Wednesday, November 14, 2007

Let's play Tag

I really enjoyed getting to know some of you last time I was tagged and so I thought it would be fun to play again and tag someone new. If you are tagged, please go ahead and play even if you have not adopted from Ukraine or are not currently in the adoption process. :)

What are the first three things you bought for you new child?

bed comforter
clothes
and more clothes

Who laid the first big kiss smack dab on the face of your new child? Or, who is going to be the first one? You or your hubby or a sibling?

Me!

What was one of the first phrases you learned in your child's native language?

Ya lyublyu tebya

What was your favorite food in country? What country? If you haven't traveled yet, what are you looking forward to eating?

potato filled pirogi in Russia

What was your least favorite food? Or, what do you refuse to try while you are in country?

Gelatin dish with settled meat at the bottom. I can't remember the name, but I remember how gross I thought it was. Sorry to those who love this.

What part of the adoption process has been the most sentimental to you apart from meeting your child?

When the plane landed on Russian soil, I got goosebumps all over. My thought? "My daughters are here in this country! My daughters are here in this country!"

I tag Sig, Nataliya, Wendy, and Tara. Please let me know if you want to play too because I don't want to leave anyone out. :)

Ooooo, I'm excited. Sarah, Annie, and Karen have decided to play. :) I really appreciate their honest answers that you can tell are straight from the heart. Thanks guys!

8 comments:

pearly1979 said...
This comment has been removed by the author.
Annie Kitching said...

Me, too.

Nataliya said...

Come on, Christine, you didn't like "holodets" (from the word "holod" - cold)? You should've tried, it's not that bad :) I can't say it's my favorite food, but it's OK!

Sig said...

Thanks for the tag! I will answer on my blog in a couple of days :)

Nataliya said...

Hmm... What should I answer :) My native language is Russian, and of course I like native Ukrainian food... But I'll think about something :)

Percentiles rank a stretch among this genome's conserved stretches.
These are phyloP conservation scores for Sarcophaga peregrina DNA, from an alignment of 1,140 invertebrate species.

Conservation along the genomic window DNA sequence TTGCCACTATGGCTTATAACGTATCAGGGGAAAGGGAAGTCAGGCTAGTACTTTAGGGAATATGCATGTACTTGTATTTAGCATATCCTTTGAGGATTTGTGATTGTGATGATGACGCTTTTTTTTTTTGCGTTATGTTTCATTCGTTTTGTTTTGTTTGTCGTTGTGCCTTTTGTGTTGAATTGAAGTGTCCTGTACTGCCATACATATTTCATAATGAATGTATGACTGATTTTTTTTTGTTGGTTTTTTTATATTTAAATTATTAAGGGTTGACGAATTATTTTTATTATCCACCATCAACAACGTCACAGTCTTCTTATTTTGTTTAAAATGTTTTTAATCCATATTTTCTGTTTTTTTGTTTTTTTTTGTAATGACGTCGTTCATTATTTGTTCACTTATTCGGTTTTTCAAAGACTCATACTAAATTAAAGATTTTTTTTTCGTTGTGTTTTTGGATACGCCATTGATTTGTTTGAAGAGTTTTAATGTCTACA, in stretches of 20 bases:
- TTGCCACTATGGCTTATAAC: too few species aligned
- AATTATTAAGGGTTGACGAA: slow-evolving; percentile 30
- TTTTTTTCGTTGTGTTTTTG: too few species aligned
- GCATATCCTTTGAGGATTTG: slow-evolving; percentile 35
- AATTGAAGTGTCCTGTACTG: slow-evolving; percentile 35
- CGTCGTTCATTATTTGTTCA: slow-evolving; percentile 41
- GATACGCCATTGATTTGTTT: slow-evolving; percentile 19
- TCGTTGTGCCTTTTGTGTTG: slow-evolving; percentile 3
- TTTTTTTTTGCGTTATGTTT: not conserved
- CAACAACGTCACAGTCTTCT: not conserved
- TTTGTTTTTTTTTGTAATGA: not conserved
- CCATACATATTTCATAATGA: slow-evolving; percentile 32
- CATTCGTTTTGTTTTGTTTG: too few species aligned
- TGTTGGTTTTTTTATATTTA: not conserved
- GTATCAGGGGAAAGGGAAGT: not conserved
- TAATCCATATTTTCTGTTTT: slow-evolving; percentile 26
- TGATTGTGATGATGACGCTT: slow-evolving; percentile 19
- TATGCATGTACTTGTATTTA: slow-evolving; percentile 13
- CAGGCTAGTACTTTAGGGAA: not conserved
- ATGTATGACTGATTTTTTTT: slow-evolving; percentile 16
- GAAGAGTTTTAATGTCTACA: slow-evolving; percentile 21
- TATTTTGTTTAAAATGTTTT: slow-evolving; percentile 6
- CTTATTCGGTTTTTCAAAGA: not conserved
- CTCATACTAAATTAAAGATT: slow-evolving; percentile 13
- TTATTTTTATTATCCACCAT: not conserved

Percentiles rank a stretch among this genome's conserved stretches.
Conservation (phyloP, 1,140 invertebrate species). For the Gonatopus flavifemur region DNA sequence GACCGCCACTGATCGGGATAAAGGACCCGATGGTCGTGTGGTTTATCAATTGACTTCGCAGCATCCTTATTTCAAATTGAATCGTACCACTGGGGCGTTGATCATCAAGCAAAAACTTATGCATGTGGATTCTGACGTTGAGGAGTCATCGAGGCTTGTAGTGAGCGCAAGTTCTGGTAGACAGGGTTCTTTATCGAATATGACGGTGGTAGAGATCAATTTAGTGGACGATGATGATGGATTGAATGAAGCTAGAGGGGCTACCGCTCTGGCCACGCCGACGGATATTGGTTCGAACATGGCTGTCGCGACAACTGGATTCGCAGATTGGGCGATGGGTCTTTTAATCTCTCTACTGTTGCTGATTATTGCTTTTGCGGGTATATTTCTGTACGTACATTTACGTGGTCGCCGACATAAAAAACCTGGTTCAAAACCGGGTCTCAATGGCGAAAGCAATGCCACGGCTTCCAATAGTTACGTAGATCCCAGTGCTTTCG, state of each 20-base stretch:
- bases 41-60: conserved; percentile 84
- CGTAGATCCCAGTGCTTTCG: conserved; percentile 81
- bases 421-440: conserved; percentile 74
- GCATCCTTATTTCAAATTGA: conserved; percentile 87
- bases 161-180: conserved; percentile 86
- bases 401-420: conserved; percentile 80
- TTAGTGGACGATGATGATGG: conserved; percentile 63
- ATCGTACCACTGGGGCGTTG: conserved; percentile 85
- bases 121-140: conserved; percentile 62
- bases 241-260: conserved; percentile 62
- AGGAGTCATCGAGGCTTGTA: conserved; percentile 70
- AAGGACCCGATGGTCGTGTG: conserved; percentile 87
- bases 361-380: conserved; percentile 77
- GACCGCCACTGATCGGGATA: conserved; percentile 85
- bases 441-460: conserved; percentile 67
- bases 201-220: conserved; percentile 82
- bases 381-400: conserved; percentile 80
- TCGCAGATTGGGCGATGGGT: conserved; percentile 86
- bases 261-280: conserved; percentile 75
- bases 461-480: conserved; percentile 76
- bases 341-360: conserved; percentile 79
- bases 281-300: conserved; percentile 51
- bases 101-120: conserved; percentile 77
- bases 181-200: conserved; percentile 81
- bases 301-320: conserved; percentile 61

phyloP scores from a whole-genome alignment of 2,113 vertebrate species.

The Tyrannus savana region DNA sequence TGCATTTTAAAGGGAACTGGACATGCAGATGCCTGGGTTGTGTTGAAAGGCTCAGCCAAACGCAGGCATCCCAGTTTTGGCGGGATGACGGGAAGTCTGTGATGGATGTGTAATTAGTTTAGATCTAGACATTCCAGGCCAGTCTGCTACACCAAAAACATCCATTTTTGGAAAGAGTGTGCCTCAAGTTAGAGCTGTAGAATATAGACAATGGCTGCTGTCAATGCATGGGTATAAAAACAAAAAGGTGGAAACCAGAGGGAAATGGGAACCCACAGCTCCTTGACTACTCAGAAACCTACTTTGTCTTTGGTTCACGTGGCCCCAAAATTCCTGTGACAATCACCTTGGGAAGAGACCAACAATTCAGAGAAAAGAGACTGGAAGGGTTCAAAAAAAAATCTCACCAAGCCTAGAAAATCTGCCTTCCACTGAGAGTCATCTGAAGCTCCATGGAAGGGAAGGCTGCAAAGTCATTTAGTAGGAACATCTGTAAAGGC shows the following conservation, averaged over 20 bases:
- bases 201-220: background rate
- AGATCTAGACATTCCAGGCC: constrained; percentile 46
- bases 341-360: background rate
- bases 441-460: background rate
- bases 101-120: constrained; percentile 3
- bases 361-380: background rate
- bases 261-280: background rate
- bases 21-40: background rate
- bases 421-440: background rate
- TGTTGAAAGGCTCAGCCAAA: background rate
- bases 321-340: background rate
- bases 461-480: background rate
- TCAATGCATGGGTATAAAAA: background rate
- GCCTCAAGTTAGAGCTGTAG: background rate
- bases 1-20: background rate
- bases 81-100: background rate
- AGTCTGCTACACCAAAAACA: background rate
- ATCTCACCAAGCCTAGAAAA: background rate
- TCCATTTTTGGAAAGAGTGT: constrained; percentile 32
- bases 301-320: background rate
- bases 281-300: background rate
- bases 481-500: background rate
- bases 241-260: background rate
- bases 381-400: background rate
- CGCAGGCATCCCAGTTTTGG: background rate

kitzkazventure said...

Your answers are great and boy, do I remember that gelatinous stuff with meat. We were in Kaz but same Russian influence. I am a dietitian by trade and I really couldn't get past all of the food sitting out on the counters for hours in the small shops even if they looked good. and, the gelatinous stuff was the worst to me too. Our translator said it was yummy. Just trusted her!

PS. We are a BSF family too (previous smiles and trials post). I love being able to introduce our new 3 1/2 year old to the things of God this way. He has already learned so much. I absolutely love hearing him say the name of Jesus amoung his many new English words. What an honor to be the ones to introduce to him Our Father who Art in Heaven. So cool. Someday, I would love to hear how each of your children have learned the concept of God especially the ones coming from other countries.
Blessings to you, Karen Kitzman

Troy and Rachel said...

Hi Christine. Thank you for your comment on my blog about my father. I am glad to find your blog as I am very interested in the Ukraine process as that may be our next journey. I'll be adding you to my blogroll and can't wait to follow along on your journey.

Rachel

Jeri said...

I want to play!

First three things I bought our new son:
Here: Furniture for his room
Clothes
Diaper bag

There:
Clothes at the market in Sumy
Russian boots
Wow, some funky underwear!

His first kiss was from me, blubbering all over his little head within two seconds of meeting us.

Term I learned right away:
Peesit (nuff said) I found out that the term he used when we met him (peetak) actually translates into "taking a piss" whoops!


Favorite food there: Potato and onion filled pyrogy. Borscht is a close second.

Least favorite food: That is either the piece of meat the lady in the market made a horse neighing sound over (thank goodness for cats in markets!) or the large, hot dog looking thing that looked like it was filled with deviled meat. Didn't eat either.

Most sentimental part outside of having this tiny boy's soul shoot through my own? When we packed up to leave the apartment of our hosts and had to say goodbye to our new friends. Or, watching my son interact with his grandma, sister (who was still in the orphanage, adopted now) and half-brother a year and a half later when we went back to visit.